I got to thinking there was something wrong with my nose! Because every couple of months it develops this tender spot on the inside, and that was okay, because only I knew that. But when the outside started to swell and turn to some not so beautiful shades of red, well, then everybody knew. Those were the days I was glad I’m on radio instead of television. So it seemed like a few days a year I get to look like Rudolph, whether it’s Christmas or not. I went to the doctor with it, and I said, “Doctor, this is ugly. What will I do?” He said, “Well, you know, there might be an infection in there.” Well, that’s probably more information than you want, but I’m going somewhere with this, so stick with me. He prescribed an appropriate antibiotic. Sure enough, if I took that antibiotic when that first tenderness started to come along, it stopped the flare-up. So, what other people could see on the outside, well, that wasn’t my real problem.
I’m Ron Hutchcraft and I want to have A Word With You today about “Treating the Real Problem.”
Enough about my nose. Let’s go to our word for today from the Word of God. It comes from John 4, and I’m going to be reading verses 13 and 14. You might remember that John 4 deals with Jesus meeting at a well with a very immoral woman from a Samaritan village. She’s come to draw water that day, she’s had several husbands; she is now living with a guy. And the fact that she has to come for her water at noon…well, see, usually all the other women came early in the morning when it was cool. She comes with this heavy water pot at noontime, probably indicating she was not considered the best company everybody wanted to be seen with. She had to kind of hang out alone. I don’t think she was respected in her community. I can only imagine the names they called her in that village.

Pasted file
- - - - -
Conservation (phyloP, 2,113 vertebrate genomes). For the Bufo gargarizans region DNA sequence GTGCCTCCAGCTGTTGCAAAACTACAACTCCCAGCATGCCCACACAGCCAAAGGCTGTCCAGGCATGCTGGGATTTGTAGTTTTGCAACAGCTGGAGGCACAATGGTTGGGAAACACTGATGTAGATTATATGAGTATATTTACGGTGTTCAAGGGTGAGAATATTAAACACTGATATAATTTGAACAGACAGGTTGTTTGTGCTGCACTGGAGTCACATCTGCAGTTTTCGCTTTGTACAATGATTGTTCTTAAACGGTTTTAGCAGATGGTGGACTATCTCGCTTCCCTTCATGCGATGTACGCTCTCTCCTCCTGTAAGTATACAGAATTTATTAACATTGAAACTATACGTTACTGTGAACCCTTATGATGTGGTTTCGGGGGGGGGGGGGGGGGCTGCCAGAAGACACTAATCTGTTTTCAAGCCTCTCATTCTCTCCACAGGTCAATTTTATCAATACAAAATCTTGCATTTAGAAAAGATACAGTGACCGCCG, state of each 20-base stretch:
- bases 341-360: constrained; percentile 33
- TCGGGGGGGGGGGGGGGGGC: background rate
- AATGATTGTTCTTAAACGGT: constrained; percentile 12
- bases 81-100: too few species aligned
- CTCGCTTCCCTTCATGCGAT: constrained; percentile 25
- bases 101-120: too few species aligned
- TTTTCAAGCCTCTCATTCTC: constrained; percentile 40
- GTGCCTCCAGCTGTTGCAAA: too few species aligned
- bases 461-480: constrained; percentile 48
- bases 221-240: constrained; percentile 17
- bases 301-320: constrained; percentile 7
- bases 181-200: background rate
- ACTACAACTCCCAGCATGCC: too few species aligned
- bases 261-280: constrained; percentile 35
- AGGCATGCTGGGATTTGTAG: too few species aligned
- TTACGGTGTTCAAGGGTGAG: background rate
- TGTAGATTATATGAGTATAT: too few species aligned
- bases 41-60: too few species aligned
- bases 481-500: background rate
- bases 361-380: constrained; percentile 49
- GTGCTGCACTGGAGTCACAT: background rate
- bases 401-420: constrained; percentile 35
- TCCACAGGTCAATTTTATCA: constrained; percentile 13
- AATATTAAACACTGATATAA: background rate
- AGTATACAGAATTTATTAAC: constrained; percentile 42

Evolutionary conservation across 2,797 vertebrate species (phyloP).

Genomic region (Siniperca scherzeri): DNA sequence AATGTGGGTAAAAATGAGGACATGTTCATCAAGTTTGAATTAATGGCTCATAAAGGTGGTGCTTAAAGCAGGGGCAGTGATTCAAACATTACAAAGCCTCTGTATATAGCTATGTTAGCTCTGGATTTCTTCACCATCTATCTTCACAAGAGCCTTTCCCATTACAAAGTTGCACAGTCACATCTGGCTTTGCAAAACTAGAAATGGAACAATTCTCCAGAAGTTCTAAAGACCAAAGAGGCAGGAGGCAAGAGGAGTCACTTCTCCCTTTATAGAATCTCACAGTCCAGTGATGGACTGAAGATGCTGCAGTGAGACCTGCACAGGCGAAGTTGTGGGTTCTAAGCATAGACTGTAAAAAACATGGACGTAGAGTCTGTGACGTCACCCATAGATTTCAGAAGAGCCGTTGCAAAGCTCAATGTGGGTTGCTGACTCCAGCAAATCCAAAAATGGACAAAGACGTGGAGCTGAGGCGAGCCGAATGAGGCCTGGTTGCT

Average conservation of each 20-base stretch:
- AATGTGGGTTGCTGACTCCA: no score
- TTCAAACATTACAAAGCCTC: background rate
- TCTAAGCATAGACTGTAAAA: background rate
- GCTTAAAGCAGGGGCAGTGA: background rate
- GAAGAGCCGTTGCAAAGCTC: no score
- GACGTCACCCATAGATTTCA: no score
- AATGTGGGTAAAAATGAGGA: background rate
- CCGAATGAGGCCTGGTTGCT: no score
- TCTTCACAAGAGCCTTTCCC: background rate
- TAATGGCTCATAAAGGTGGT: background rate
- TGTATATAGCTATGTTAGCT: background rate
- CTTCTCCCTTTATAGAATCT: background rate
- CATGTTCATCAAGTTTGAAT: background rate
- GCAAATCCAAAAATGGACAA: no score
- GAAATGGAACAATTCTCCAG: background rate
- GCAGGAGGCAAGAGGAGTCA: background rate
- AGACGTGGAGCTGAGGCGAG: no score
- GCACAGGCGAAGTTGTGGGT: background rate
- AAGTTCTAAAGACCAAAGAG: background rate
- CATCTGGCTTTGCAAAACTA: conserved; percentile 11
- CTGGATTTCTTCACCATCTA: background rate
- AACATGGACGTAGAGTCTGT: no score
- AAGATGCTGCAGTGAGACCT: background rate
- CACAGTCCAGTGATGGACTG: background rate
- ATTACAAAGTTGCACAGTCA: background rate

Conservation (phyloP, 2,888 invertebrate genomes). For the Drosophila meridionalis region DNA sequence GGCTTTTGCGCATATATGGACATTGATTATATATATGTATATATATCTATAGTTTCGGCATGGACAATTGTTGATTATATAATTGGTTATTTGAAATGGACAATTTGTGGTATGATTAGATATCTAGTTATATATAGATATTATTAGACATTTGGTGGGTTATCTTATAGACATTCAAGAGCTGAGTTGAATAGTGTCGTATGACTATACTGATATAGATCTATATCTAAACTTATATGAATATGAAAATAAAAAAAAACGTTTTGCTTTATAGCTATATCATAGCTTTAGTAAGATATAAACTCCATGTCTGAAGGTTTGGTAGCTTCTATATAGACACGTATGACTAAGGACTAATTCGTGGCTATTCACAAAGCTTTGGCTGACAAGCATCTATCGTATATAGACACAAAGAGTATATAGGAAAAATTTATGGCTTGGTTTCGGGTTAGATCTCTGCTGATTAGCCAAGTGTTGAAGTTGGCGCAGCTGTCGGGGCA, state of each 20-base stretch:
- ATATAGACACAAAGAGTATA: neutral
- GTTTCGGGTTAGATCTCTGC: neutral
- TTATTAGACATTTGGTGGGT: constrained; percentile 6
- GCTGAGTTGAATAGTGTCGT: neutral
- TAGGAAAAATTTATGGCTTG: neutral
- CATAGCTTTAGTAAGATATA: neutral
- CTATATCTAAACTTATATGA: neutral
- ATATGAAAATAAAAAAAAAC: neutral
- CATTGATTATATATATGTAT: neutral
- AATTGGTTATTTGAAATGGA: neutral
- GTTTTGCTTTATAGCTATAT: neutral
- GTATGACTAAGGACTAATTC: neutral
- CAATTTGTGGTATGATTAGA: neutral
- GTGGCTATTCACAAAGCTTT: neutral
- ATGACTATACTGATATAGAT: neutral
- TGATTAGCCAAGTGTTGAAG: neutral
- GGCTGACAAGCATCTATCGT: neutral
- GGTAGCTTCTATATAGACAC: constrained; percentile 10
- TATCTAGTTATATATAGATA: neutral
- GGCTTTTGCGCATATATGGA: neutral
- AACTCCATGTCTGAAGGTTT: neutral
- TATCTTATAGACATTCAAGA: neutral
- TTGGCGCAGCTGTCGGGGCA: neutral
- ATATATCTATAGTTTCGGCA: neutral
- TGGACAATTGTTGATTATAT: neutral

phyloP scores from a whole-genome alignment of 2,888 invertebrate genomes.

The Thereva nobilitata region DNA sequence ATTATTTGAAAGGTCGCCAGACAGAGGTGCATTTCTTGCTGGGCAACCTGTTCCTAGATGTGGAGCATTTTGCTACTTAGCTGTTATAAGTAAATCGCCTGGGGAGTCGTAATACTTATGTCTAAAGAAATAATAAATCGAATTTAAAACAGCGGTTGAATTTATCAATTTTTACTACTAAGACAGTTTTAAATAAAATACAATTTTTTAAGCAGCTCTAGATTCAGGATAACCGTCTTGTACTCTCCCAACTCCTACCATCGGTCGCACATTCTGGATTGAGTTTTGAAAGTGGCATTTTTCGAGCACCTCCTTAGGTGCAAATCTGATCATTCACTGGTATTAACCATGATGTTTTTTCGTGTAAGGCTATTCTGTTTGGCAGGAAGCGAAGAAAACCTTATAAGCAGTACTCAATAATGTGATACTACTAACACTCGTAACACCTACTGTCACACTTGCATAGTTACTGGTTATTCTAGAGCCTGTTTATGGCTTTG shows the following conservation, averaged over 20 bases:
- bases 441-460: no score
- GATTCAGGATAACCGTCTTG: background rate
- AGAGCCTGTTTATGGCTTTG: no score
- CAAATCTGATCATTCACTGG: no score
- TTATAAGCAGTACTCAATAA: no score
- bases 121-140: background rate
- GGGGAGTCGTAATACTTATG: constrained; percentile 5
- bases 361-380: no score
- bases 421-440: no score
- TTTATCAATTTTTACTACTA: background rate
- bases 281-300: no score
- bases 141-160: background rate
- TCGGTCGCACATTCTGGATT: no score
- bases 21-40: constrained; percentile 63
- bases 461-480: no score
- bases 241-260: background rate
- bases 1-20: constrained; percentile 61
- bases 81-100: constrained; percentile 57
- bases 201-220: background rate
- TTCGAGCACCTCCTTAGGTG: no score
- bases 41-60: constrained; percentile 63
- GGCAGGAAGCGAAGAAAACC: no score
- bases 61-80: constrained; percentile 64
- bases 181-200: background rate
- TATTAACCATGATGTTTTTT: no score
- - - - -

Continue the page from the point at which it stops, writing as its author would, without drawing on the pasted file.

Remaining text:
Well, here’s how Jesus handles the situation. “Everyone,” He says, “who drinks this water will be thirsty again, but whoever drinks the water I give him will never thirst. Indeed, the water I give him will become in him a spring of water welling up to eternal life.” He promises here an eternal spiritual fulfillment. “The woman said to Him, ‘Sir, give me this water so that I won’t get thirsty again.”
This woman’s merry-go-round of short-lived relationships with men was actually a symptom of a deep soul thirst. Until that thirst was quenched by spiritual peace, she’d keep going to one relationship well after another. Now, our Lord is modeling here an important principle in dealing with people’s problems. Look beyond the deeds – her immorality, to the needs – the emptiness inside.
Maybe you’ve got someone in your life whose actions are a deep concern to you right now, maybe even an aggravation. There’s a tendency to look at that family member, or friend, or coworker, person at church and say, “Problem!” But if you look through Jesus’ eyes you know what you’ll say? “Need!” You realize the deeds won’t change until the needs are met. Is that person acting out some deep wounds from years ago or a need for approval, maybe just a very frightened insecurity? Maybe they’re trying to fill a hole left by someone whose love they needed but they never got, or maybe love they lost, or they were betrayed. Behind the actions is a wound.
If you’ll look for the need, you can become part of God’s answer instead of somebody who just wounds them some more. That doesn’t mean you don’t address the problem; you don’t address the deeds. Jesus did. He dealt with the problem of the men in her life. But first you move in with the love of Christ and apply some healing to the wounds inside.
What you see on the outside? That’s probably not the real problem. Don’t attack the deeds, but go after the needs. Don’t attack that flare-up on the surface. No, with the power and insight of Jesus, treat the infection that’s on the inside.